Nine Things I Learned Running The London Marathon At 45

London Marathon
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Whatever your age and level of fitness, running a marathon is a serious commitment that places huge demands on both your time and body. So as a 45-year-old father of two young children who only took up regular sporting activity in the summer of 2016, Marc Gadian demonstrated great bravery (or perhaps foolishness) when he agreed to tackle the 2017 London Marathon. Here are nine things he learned from the experience.

Getting Into A Training Routine Is The Hardest Part

“Trying to establish a routine and getting used to the early morning starts was tough. Towards the end it became habitual, but early on – certainly on the cold winter mornings, running with snow or ice on the ground – it was pretty hard.”

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Running Is As Good For The Mind As It Is For The Body

“An unexpected side effect I enjoyed was the time alone running gave me. My life can be very chaotic, so it was nice to zone out on the roads by myself.”

Mix Up Your Routes To Keep Training Interesting

“The only changes I made to my runs were the routes themselves to avoid boredom. It’s important to keep discovering new places. “

Hitting At Least 20 Miles On Your Longest Run Will Make A Big Difference

“My training didn’t progress as quickly as I hoped it would. I was doing two short runs in the week and one long run at the weekend, but it wasn’t that long. Only in the final few weeks did I reach half marathon distance which was taking me 2½ hours – finding more time to run wasn’t possible.

“On the day of the marathon I was in uncharted territory when I passed 25km. My legs were sore, and my feet were aching and began to blister. I ran and walked from that point.

“I would certainly recommend getting up to 20 miles [32km] in training runs. I was getting to 13 or 14 at a push. You need to hit 20 at some point.”

If You Get Ill, Don’t Rush Your Comeback

“At one point I picked up some sort of virus. It laid me low for couple of weeks and put me behind in my training. To try to make up for that I came back too early and went too quick. I ended up hurting my achilles, which delayed me even further.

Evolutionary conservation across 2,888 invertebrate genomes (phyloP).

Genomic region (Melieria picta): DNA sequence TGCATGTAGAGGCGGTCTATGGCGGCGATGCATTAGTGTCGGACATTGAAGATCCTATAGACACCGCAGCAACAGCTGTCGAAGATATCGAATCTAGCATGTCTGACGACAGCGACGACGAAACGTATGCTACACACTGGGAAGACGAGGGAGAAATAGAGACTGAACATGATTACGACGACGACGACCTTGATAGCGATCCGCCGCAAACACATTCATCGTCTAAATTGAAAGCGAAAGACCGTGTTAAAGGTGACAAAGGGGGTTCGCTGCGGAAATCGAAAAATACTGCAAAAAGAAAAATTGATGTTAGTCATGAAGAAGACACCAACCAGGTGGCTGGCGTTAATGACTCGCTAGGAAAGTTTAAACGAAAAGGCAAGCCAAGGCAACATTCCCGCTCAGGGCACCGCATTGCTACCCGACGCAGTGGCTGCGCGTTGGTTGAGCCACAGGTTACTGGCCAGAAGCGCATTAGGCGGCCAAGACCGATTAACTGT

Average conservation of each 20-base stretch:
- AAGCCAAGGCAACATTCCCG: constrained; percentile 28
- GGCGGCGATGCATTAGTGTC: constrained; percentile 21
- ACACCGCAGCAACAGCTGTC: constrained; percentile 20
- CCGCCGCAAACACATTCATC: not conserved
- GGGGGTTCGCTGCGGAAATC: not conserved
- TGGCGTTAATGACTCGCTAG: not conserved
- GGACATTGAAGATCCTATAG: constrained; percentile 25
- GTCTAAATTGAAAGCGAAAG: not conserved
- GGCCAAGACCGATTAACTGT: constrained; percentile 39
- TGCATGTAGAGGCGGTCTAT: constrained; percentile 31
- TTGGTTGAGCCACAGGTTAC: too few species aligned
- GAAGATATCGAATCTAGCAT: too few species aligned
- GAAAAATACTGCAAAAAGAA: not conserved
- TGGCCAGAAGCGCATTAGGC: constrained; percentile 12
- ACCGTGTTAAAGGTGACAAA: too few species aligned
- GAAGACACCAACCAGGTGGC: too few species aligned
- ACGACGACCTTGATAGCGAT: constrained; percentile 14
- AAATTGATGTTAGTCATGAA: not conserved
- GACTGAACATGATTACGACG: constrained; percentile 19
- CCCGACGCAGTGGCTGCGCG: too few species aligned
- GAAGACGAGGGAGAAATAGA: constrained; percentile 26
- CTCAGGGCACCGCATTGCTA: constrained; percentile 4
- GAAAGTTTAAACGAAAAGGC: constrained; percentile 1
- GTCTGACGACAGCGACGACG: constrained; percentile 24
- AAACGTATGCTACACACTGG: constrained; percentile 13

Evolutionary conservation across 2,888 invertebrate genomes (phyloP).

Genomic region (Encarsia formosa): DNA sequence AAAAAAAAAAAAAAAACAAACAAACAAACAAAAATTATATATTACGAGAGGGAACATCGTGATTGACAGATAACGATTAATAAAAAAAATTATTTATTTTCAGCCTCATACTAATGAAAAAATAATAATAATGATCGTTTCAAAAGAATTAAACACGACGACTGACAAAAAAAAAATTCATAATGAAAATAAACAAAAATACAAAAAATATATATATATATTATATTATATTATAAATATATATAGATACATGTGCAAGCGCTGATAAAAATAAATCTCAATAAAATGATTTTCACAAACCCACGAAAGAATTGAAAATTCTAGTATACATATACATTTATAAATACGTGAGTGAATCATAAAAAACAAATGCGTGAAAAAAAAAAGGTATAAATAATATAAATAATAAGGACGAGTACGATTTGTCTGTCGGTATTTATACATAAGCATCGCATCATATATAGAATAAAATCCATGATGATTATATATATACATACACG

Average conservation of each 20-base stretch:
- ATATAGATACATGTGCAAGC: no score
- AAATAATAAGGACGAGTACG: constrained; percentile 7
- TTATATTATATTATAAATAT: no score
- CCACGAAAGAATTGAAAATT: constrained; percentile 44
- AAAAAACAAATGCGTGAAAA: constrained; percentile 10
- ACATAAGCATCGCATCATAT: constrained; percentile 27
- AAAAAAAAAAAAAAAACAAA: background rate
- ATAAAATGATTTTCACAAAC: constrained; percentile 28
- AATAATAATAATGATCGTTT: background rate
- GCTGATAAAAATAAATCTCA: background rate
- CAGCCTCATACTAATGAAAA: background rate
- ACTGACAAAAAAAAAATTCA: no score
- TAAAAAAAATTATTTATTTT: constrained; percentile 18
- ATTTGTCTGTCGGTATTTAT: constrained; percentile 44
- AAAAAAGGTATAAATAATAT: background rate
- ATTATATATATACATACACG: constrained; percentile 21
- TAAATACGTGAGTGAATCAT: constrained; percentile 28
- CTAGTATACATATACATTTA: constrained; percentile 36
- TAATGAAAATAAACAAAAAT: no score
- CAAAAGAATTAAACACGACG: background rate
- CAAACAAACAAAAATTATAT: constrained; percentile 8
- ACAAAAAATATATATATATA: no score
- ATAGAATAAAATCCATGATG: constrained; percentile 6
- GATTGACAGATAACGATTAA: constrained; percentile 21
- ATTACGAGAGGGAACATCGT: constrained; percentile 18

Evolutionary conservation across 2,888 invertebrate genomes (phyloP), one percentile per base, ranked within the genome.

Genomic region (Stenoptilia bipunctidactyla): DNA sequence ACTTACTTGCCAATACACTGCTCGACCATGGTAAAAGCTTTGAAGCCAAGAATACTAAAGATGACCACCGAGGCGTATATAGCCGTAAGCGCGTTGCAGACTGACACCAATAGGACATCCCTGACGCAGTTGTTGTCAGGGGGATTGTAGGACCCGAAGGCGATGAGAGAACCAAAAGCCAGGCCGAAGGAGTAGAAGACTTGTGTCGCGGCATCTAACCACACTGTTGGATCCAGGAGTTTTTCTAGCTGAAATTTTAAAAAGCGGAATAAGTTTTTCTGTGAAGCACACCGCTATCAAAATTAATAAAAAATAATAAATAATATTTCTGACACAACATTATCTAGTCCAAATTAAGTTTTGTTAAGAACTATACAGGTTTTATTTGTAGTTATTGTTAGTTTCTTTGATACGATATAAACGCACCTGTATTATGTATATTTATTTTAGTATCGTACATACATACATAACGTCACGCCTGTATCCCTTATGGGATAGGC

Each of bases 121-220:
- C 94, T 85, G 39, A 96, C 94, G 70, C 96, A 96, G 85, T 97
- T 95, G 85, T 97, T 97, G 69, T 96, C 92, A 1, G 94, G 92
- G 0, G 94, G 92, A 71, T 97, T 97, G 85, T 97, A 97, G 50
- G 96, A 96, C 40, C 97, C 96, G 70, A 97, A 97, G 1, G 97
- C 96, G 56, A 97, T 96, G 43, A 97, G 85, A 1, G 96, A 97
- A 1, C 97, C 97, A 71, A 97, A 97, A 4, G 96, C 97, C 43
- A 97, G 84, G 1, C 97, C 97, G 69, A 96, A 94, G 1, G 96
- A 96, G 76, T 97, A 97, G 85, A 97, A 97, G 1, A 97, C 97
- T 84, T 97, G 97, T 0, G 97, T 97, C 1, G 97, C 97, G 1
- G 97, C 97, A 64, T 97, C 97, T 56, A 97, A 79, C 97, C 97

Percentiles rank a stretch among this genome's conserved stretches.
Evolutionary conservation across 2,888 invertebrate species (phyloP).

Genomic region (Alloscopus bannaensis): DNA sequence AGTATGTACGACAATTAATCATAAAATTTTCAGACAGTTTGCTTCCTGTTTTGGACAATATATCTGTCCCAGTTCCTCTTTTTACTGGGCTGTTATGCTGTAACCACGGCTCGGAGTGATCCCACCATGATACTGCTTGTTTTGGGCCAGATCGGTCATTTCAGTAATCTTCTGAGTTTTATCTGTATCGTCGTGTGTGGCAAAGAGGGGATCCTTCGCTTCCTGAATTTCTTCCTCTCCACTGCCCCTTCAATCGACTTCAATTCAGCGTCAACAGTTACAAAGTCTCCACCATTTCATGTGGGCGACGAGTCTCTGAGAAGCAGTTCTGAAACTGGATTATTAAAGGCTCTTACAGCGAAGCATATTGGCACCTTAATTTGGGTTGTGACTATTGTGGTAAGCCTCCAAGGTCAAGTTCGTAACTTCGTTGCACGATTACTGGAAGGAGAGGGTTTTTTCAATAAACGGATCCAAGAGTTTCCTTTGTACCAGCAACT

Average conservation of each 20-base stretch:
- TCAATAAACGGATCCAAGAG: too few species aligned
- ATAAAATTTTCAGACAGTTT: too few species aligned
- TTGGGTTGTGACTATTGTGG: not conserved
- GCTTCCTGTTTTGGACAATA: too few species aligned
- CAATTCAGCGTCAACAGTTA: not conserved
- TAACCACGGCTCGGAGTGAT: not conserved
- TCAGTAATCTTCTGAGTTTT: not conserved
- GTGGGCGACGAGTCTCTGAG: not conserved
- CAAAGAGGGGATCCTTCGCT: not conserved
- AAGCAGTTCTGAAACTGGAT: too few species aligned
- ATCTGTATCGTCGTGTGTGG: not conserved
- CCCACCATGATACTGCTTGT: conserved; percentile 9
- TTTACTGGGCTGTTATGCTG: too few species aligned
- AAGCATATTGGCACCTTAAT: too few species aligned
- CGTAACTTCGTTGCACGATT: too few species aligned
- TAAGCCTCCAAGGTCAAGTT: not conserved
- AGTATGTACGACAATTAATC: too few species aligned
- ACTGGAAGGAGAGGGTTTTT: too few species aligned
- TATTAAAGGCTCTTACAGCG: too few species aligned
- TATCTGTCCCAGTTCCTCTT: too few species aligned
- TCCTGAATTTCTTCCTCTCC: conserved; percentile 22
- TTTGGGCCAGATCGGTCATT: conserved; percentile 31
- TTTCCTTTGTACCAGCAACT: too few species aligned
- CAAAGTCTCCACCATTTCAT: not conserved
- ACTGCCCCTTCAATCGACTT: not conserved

“Don't come back too early and when you do, take care to build up your training gradually.”

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Listen To Your Body When It Comes To Hydration And Nutrition

“I did change my diet during training even though I didn’t intend to. My body became very adept at telling me what I needed and what I didn’t. I was drinking a lot more water – my body really craved it. On the rare occasion I did drink alcohol or eat a curry my body was, shall we say, very quick in getting rid of it. I developed a more intuitive understanding of what my body actually needed and my craving for treats subsided.”

Don’t Let Race-Day Nerves Get The Best Of You

“I remember waking up a couple of nights before the day worrying. You do hear stories of unfortunate episodes – of blistering and chafing and toenails falling off. I’m currently sporting a couple of black toes myself. The build-up to the race and the final hours beforehand were quite nerve-racking. I was very happy to get under way and get down to the serious business of trying to finish.”

You Can Rely On The Crowd To Get You Over The Line

“I very much enjoyed the race – what an experience! The crowd were immense and my fellow runners were very supportive. Everyone is cheering you on and that was without doubt the main reason I got myself over the line.

“I saw my son at 30km, who was anxious to know why I was taking so long. I tried to reassure him I’d get home as soon as I could.”

Be Realistic – And Remember To Take Stock Of What You Achieve

“If you told me I was going to run a marathon at my age I would have laughed at you. I’m fitter, healthier and happier now. I’ve lost two stone [12.7kg] in weight. I can run after my son and catch him – then let him go and catch him again. I am going to continue to run because I enjoy being healthier. Nothing like the marathon though.

“It’s important to be realistic in your expectations. Know your starting point and remember where you were before you started. However far you get, you will have won.”

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Marc Gadian ran in partnership with Lucozade Sport’s Made to Move Campaign, designed to get a million people moving more by 2020. Lucozade Sport is an official sponsor of the Virgin Money London Marathon. To find out more about the campaign visit

Nick Harris-Fry
Senior writer

Nick Harris-Fry is a journalist who has been covering health and fitness since 2015. Nick is an avid runner, covering 70-110km a week, which gives him ample opportunity to test a wide range of running shoes and running gear. He is also the chief tester for fitness trackers and running watches, treadmills and exercise bikes, and workout headphones.